In addition, the imposition of prudential regulations have identified banking as "unique," and at times have involved potential government financial assistance. This has often made it easier for governments to justify imposing other regulations that have primarily social and political objectives and are often in conflict with the objectives of the prudential regulations, e.g., credit allocation schemes. [4] However, the bulk of the evidence suggests that the greatest danger of systemic risk comes not from the damage that may be imposed on the economy from a series of bank failures, but from the damage that is imposed on the economy from the adverse effects of poor public policies adopted to prevent systemic risk. As a result, it can be argued that the poor performance of banking experienced in almost all countries in the last two decades reflects primarily regulatory or government failures, rather than market failures. Prevention of reoccurrences of the recent banking problems requires better developed and more incentive compatible and market assisted prudential regulation and reduced nonprudential regulations.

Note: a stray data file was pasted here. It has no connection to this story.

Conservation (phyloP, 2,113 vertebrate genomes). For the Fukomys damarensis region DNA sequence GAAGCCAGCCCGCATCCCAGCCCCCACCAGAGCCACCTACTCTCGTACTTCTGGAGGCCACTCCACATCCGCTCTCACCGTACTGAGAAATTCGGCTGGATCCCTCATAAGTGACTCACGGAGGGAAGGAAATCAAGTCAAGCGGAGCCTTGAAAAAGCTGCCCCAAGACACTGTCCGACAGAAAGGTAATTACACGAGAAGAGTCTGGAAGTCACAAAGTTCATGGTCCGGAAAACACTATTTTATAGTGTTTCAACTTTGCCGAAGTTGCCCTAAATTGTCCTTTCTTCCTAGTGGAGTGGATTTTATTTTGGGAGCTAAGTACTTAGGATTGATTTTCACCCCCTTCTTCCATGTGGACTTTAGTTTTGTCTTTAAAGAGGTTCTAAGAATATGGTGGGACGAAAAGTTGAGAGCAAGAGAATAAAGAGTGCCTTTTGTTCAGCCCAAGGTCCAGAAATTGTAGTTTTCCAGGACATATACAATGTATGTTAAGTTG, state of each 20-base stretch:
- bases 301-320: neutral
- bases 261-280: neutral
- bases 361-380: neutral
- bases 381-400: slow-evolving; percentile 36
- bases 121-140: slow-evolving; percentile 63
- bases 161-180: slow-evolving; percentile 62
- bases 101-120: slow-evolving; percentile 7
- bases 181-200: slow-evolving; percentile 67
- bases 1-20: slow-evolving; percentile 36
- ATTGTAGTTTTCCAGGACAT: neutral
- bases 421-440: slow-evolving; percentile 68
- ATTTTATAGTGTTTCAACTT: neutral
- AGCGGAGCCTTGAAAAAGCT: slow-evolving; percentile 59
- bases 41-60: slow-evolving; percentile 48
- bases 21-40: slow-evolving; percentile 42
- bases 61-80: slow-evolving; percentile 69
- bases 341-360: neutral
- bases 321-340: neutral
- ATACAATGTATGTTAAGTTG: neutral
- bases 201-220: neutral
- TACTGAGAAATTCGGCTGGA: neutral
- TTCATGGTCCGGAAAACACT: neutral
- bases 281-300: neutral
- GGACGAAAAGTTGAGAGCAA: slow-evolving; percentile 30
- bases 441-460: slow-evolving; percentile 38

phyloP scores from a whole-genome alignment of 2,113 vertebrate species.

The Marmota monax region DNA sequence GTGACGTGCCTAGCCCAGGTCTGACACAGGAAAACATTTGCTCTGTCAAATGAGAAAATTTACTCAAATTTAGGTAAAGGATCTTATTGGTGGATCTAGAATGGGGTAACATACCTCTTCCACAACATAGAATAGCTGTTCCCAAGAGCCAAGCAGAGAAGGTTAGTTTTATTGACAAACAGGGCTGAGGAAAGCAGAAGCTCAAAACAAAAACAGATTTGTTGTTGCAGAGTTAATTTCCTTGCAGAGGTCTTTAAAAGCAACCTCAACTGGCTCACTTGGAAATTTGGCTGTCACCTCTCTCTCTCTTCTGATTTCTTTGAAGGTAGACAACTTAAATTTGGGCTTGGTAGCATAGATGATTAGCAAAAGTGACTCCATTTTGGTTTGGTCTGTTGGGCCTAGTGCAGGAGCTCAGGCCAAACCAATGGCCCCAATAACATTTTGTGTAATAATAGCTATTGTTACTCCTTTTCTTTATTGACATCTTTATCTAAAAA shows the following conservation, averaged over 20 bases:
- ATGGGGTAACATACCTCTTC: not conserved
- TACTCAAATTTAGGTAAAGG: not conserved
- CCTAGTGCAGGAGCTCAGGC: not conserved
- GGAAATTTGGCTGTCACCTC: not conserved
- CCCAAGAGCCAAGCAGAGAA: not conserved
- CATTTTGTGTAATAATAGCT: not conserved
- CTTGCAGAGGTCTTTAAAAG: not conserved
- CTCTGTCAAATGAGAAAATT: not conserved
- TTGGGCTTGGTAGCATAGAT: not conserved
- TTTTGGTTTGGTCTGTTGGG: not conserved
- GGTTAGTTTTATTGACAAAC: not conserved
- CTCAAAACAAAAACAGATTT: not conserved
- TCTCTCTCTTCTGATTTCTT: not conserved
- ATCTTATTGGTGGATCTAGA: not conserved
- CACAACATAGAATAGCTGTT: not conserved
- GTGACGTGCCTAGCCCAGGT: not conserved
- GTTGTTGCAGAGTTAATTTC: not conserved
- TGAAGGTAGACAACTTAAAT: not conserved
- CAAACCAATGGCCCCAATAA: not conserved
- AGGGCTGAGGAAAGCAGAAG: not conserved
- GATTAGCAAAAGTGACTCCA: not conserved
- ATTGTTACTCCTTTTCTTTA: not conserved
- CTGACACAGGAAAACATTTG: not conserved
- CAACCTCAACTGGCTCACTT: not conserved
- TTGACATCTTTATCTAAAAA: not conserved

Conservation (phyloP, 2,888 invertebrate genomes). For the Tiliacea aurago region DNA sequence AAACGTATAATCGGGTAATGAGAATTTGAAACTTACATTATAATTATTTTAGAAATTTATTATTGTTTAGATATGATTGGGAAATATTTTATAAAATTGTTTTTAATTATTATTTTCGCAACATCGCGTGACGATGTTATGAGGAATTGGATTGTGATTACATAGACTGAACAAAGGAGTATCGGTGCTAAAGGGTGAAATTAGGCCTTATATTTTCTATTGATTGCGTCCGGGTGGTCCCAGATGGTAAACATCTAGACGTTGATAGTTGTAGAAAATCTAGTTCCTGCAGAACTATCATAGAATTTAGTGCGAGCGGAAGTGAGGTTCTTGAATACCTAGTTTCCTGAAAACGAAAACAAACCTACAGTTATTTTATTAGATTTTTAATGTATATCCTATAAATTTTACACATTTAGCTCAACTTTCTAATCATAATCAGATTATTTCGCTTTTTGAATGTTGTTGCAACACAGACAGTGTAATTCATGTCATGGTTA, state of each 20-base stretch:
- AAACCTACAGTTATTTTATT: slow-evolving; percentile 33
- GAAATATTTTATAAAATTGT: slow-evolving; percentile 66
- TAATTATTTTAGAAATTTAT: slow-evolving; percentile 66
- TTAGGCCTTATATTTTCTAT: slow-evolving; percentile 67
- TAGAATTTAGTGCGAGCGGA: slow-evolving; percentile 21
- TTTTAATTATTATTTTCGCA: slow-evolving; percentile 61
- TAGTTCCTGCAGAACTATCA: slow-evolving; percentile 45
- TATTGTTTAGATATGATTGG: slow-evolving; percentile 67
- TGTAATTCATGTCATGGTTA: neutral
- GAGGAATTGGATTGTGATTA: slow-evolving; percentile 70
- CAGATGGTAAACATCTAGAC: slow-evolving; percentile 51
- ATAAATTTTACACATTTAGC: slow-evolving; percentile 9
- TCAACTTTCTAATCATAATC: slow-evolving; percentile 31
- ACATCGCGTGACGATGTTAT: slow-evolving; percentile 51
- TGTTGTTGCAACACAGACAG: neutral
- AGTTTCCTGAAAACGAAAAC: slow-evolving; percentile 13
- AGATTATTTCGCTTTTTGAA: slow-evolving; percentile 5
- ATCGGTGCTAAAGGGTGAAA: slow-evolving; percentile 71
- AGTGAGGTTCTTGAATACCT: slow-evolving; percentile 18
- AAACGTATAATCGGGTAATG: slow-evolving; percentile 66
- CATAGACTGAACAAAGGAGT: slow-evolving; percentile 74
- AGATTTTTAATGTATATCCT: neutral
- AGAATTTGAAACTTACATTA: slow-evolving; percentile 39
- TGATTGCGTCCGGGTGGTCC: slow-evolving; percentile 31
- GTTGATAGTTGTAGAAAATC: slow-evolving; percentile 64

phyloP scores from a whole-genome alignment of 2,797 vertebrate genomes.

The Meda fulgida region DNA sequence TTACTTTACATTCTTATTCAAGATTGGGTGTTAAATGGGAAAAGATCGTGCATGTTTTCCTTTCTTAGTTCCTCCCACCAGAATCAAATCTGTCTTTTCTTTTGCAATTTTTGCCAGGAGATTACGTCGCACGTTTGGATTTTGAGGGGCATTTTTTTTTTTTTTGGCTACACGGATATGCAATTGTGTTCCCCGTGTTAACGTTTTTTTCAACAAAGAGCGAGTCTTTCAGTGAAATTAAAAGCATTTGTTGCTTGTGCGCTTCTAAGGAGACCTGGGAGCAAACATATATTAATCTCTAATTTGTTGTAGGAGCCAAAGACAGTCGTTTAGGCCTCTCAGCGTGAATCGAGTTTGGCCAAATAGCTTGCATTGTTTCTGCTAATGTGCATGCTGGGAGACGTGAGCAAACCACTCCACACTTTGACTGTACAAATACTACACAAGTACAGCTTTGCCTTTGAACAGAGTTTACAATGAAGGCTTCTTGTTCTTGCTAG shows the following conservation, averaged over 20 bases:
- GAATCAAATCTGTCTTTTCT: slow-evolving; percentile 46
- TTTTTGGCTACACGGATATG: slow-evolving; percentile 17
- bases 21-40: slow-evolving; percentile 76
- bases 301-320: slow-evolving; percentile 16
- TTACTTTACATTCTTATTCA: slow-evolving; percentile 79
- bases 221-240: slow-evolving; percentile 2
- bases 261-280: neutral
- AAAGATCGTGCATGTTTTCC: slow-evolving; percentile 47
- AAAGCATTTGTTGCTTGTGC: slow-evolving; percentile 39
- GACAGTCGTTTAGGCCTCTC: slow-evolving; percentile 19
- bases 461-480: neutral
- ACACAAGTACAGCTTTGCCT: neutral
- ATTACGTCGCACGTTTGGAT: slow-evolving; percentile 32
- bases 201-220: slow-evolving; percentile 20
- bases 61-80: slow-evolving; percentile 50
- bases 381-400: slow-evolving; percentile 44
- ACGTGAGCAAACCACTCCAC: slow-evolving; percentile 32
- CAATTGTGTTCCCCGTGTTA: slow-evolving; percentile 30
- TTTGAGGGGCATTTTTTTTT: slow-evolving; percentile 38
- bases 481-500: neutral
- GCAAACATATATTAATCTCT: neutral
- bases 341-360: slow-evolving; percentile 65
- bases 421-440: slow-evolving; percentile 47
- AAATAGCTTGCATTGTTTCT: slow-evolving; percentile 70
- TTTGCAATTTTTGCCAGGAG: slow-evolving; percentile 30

Implications of Bank Failures

A bank fails economically when the market value of its assets declines below the market value of its liabilities, so that the market value of its capital (net worth) becomes negative. At such times, the bank cannot expect to pay all of its depositors in full and on time. The bank, or indeed any firm, should be resolved as quickly as possible in order to treat all depositors (creditors) fairly and not allow a run by depositors holding demand and short-dated deposits. The longer an insolvent bank is permitted to operate, the more time such informed depositors have to withdraw their funds at par value and effectively strip the bank of its valuable assets. The entire loss will then be borne by less informed depositors and holders of longer-dated deposits.